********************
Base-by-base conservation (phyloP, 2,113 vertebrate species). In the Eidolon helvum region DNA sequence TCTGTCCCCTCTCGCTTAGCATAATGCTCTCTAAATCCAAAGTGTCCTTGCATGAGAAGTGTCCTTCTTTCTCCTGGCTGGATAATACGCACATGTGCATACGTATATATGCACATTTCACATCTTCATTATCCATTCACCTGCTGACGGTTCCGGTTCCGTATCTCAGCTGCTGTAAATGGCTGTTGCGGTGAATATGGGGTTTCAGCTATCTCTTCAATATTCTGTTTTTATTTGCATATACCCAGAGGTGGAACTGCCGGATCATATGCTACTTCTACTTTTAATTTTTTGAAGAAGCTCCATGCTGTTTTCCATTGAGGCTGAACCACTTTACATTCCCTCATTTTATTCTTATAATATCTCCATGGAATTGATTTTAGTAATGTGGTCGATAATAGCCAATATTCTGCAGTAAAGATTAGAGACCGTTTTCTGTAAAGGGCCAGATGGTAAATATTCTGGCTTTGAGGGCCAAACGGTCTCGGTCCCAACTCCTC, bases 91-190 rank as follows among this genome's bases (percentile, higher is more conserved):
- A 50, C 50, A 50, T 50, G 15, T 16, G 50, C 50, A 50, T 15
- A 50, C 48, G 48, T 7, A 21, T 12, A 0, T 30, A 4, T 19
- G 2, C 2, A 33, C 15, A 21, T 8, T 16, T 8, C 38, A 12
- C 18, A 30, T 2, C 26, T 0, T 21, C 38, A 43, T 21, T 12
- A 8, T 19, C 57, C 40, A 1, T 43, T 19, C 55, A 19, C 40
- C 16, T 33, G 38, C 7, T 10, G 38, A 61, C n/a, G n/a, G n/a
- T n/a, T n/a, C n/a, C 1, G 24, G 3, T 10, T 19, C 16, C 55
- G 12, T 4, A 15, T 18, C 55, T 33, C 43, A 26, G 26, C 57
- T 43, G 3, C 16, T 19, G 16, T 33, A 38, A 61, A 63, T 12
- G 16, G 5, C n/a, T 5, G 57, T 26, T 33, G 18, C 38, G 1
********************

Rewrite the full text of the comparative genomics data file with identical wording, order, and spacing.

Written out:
Base-by-base conservation (phyloP, 2,113 vertebrate species). In the Eidolon helvum region DNA sequence TCTGTCCCCTCTCGCTTAGCATAATGCTCTCTAAATCCAAAGTGTCCTTGCATGAGAAGTGTCCTTCTTTCTCCTGGCTGGATAATACGCACATGTGCATACGTATATATGCACATTTCACATCTTCATTATCCATTCACCTGCTGACGGTTCCGGTTCCGTATCTCAGCTGCTGTAAATGGCTGTTGCGGTGAATATGGGGTTTCAGCTATCTCTTCAATATTCTGTTTTTATTTGCATATACCCAGAGGTGGAACTGCCGGATCATATGCTACTTCTACTTTTAATTTTTTGAAGAAGCTCCATGCTGTTTTCCATTGAGGCTGAACCACTTTACATTCCCTCATTTTATTCTTATAATATCTCCATGGAATTGATTTTAGTAATGTGGTCGATAATAGCCAATATTCTGCAGTAAAGATTAGAGACCGTTTTCTGTAAAGGGCCAGATGGTAAATATTCTGGCTTTGAGGGCCAAACGGTCTCGGTCCCAACTCCTC, bases 91-190 rank as follows among this genome's bases (percentile, higher is more conserved):
- A 50, C 50, A 50, T 50, G 15, T 16, G 50, C 50, A 50, T 15
- A 50, C 48, G 48, T 7, A 21, T 12, A 0, T 30, A 4, T 19
- G 2, C 2, A 33, C 15, A 21, T 8, T 16, T 8, C 38, A 12
- C 18, A 30, T 2, C 26, T 0, T 21, C 38, A 43, T 21, T 12
- A 8, T 19, C 57, C 40, A 1, T 43, T 19, C 55, A 19, C 40
- C 16, T 33, G 38, C 7, T 10, G 38, A 61, C n/a, G n/a, G n/a
- T n/a, T n/a, C n/a, C 1, G 24, G 3, T 10, T 19, C 16, C 55
- G 12, T 4, A 15, T 18, C 55, T 33, C 43, A 26, G 26, C 57
- T 43, G 3, C 16, T 19, G 16, T 33, A 38, A 61, A 63, T 12
- G 16, G 5, C n/a, T 5, G 57, T 26, T 33, G 18, C 38, G 1